By Talia Gerard
The Polar Bear’s habitat is the Arctic, and they are most commonly found in areas with annual sea-ice, which is also home to productive ringed seal populations. These fierce predators are at the top of the food chain in the Arctic, and they feed mainly on seals. The majority of Polar Bears live in five countries, U.S., Canada, Russia, Greenland, and Norway. Their level of endangerment vary from country to country. For example, in Russia, Polar Bears are classified as a Red Data Book species, a list that includes the animals considered rare or endangered. In the U.S., Polar Bears are listed as a threatened species under the Endangered Species Act. Canada, on the other hand, considers Polar Bears a species of special concern under the National Species at Risk Act.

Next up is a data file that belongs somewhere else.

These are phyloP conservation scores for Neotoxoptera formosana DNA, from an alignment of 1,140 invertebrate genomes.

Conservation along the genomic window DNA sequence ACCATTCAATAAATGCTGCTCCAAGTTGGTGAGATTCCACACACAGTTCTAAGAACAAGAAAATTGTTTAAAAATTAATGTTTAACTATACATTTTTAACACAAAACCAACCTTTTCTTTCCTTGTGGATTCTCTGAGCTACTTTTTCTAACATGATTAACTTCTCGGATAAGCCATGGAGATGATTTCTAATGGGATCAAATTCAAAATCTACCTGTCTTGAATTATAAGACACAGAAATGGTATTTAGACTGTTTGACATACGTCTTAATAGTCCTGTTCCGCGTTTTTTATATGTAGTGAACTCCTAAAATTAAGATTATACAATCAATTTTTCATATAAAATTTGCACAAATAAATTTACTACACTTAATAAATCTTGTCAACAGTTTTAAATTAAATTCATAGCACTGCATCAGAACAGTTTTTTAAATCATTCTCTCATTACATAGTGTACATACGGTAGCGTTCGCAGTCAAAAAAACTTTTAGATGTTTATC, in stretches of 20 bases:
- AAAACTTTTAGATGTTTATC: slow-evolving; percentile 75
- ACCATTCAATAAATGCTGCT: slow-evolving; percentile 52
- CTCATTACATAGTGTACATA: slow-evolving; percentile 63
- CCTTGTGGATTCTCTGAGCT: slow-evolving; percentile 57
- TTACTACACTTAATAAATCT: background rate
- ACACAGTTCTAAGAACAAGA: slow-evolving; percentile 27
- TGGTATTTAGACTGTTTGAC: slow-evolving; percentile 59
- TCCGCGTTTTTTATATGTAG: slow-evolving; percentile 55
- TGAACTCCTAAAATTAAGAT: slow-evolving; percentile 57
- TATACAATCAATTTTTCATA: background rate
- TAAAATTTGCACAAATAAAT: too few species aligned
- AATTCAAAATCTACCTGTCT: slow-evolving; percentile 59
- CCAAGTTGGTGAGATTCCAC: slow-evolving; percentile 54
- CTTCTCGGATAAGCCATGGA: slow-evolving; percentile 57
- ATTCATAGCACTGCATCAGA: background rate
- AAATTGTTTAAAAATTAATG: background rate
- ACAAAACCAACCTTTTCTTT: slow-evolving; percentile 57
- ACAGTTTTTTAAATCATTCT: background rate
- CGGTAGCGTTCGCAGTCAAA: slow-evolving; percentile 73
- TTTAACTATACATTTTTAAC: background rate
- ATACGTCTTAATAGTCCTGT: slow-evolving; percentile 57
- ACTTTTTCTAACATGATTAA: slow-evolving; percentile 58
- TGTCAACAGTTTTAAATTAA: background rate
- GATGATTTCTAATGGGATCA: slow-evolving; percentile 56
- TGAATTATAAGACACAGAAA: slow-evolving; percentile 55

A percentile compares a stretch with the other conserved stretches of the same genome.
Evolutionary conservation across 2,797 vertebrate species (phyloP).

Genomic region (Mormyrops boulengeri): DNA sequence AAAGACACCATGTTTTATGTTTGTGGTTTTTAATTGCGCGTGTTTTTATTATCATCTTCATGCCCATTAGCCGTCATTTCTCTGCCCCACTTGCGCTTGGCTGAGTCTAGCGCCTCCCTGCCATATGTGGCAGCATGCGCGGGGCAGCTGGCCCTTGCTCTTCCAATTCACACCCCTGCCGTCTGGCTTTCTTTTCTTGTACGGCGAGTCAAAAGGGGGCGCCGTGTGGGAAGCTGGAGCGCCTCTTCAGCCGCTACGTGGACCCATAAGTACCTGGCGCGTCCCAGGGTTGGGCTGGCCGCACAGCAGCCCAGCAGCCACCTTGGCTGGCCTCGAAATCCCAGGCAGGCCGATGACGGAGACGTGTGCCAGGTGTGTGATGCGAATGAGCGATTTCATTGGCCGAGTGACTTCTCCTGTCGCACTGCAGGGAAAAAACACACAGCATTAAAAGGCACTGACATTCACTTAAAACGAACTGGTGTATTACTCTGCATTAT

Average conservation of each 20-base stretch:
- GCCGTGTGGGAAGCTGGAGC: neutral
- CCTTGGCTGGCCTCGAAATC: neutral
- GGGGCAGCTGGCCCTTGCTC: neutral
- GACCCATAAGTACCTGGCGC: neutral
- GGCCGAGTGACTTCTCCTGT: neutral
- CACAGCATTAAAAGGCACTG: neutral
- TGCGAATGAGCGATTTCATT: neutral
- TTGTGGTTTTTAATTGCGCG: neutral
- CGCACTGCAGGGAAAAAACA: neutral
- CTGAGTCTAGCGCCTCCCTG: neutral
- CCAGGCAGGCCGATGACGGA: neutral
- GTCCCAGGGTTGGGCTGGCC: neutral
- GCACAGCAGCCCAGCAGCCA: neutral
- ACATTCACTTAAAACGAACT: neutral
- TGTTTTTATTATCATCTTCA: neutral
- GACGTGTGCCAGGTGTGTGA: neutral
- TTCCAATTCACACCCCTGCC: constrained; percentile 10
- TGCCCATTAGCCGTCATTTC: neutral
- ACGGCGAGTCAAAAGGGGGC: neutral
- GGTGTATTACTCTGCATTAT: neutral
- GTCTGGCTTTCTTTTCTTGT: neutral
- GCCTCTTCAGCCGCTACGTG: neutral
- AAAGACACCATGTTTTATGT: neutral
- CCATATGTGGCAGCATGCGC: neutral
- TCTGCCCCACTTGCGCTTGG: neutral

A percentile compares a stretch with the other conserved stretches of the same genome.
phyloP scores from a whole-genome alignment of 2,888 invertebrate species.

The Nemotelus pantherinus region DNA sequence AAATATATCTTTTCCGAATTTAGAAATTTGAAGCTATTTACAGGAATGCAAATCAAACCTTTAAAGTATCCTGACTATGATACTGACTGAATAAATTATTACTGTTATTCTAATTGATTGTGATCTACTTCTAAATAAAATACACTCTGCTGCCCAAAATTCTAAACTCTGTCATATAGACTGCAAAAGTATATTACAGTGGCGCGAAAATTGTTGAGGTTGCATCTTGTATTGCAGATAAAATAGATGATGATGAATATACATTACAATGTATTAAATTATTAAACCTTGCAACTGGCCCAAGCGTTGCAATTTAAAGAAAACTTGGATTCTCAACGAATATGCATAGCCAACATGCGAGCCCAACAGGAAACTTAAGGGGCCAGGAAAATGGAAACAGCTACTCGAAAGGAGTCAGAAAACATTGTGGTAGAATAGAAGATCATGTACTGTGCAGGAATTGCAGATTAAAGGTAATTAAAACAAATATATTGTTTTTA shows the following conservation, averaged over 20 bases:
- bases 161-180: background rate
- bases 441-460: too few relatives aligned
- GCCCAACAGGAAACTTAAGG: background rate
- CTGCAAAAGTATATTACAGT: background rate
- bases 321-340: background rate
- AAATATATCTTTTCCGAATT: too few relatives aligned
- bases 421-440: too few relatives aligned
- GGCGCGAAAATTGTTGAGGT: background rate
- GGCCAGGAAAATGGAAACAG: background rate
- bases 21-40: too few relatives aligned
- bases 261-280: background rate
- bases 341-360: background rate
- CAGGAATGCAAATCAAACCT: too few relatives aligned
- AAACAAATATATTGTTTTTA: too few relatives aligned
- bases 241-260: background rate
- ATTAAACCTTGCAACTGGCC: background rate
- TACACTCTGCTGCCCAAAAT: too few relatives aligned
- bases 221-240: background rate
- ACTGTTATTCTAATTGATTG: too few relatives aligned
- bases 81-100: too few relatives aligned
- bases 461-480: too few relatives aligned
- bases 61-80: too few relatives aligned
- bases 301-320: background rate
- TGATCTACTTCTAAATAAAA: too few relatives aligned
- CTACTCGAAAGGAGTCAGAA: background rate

Why they are important: Polar Bears are at the top of the food chain and therefore are very important in the Arctic marine ecosystem. They have an important role in the overall health of the marine environment.
What is the problem: These important animals are hugely impacted by climate change. Polar Bears are the most significantly impacted species as the Arctic warms and sea-ice melts because they depend on sea-ice for their existence. Without sea-ice, they would lose their homes and food source. Another problem affecting the survival of Polar Bear populations is that they are being hunted in areas where the sub-population status—stable or declining—is uncertain. Lastly, the number of offshore petroleum operations are increasing in the Arctic, which will negatively affect the Polar Bears by causing potentially fatal contact with spilled oil.
How you can help:
- Get solar panels
- Support organizations that work to protect Polar Bears
- Adopt a Polar Bear
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